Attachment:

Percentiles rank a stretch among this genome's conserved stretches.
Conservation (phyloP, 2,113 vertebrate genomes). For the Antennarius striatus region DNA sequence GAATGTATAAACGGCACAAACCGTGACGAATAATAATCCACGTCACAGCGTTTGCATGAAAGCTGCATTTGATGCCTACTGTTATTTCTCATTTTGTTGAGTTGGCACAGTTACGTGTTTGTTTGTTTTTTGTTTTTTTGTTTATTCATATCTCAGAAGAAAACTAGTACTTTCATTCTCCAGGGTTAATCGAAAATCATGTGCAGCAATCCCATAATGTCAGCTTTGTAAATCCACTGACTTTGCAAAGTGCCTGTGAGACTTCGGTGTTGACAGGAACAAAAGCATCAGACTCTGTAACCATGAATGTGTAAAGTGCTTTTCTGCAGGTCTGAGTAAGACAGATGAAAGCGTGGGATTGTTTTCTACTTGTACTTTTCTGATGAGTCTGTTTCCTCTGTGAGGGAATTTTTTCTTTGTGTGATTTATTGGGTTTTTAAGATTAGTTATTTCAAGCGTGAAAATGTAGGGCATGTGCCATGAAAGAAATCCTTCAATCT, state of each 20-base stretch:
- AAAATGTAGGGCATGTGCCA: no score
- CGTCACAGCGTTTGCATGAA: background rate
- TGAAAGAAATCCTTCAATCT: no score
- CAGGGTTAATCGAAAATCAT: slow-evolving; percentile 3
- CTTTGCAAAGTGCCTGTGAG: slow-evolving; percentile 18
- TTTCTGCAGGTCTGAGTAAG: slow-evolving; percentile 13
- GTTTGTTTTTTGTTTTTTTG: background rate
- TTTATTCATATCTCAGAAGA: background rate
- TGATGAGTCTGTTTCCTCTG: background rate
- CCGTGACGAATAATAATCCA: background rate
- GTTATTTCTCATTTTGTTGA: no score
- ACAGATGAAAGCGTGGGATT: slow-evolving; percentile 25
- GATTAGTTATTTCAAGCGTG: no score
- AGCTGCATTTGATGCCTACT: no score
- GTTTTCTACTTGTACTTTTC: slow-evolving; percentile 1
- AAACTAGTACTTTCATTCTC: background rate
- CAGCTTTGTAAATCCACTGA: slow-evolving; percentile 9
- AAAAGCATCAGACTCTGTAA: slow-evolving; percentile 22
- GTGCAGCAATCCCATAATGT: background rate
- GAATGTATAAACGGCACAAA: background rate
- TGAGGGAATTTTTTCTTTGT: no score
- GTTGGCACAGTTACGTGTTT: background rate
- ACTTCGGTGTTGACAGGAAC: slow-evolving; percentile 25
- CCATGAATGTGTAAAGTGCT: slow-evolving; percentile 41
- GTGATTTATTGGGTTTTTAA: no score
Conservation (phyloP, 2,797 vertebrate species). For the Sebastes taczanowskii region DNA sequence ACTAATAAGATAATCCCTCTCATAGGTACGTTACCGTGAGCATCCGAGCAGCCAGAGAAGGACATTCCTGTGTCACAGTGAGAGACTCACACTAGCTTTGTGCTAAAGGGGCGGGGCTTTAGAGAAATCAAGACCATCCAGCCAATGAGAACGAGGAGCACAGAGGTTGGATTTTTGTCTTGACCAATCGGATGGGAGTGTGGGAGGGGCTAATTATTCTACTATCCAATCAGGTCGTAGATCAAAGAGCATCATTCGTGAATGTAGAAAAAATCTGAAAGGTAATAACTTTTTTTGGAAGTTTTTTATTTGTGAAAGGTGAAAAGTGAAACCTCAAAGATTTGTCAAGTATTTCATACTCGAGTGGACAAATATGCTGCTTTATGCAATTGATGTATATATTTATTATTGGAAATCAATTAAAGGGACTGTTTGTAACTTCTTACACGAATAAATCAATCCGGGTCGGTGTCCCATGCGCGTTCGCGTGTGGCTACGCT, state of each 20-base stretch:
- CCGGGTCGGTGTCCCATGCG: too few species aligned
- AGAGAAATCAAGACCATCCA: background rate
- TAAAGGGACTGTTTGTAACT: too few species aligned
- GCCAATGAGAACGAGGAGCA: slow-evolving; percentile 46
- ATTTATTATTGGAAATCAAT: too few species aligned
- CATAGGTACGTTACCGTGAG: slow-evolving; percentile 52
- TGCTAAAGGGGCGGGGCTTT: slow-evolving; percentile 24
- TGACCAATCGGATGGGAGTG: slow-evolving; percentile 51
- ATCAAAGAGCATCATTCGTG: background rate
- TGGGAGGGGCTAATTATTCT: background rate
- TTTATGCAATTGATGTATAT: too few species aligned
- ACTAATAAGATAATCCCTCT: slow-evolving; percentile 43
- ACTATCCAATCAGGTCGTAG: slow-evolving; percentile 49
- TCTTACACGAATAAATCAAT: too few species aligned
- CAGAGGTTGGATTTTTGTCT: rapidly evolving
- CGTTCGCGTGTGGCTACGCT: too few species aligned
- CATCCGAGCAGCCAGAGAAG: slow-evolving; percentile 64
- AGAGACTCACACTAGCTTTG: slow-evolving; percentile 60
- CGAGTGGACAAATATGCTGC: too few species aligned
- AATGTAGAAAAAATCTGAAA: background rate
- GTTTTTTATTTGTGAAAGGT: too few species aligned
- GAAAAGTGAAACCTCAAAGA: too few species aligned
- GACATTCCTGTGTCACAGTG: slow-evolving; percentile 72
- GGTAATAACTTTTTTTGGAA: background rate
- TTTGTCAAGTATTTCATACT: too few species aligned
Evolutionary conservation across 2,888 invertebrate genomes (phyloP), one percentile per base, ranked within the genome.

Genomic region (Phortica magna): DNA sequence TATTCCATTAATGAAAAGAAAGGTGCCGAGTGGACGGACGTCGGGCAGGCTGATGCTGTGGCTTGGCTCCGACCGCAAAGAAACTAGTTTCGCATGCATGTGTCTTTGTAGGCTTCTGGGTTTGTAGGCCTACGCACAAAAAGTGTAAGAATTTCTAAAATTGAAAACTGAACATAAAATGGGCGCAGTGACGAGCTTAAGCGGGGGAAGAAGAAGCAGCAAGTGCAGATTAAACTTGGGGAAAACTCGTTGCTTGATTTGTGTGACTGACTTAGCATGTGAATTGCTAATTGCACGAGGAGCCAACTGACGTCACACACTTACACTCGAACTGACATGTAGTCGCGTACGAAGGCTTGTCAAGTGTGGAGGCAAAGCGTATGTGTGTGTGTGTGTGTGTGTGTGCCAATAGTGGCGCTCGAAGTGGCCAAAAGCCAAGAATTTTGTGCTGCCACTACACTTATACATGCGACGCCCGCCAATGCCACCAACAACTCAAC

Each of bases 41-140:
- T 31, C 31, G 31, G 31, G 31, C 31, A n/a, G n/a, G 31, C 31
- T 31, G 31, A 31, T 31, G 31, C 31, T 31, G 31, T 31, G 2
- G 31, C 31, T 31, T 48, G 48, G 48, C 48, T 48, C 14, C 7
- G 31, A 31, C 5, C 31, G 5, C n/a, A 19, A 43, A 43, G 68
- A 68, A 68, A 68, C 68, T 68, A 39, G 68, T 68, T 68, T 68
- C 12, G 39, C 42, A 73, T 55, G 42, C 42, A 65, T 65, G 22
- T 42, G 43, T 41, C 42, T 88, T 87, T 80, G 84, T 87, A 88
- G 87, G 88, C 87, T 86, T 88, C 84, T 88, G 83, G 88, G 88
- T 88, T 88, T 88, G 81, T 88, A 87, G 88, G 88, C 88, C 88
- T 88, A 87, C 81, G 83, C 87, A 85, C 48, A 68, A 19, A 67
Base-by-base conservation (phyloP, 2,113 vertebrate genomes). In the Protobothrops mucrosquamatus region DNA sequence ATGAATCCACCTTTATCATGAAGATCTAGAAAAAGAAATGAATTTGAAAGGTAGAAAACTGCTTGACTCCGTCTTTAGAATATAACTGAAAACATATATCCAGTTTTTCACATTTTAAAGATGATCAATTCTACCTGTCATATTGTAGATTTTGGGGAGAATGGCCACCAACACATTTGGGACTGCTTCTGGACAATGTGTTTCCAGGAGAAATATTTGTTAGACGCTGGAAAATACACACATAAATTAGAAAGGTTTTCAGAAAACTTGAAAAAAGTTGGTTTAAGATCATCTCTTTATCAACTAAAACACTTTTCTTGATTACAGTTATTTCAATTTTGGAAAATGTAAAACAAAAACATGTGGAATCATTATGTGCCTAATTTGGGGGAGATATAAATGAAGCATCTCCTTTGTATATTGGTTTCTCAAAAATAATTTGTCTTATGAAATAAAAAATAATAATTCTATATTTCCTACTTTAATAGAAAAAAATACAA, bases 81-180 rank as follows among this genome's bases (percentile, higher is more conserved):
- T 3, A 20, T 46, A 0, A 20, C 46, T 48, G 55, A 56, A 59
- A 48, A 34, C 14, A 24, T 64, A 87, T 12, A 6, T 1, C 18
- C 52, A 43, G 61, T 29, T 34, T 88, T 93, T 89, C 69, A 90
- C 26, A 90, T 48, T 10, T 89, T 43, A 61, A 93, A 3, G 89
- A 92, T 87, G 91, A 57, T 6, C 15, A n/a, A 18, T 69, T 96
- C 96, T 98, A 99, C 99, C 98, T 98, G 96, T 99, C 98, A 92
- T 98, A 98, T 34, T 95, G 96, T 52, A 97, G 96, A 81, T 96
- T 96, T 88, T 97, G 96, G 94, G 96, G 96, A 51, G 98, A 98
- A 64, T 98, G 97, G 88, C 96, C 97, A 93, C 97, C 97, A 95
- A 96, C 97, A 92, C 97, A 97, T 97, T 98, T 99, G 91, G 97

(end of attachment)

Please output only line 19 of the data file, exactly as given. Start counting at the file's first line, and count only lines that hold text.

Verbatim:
- CAGCTTTGTAAATCCACTGA: slow-evolving; percentile 9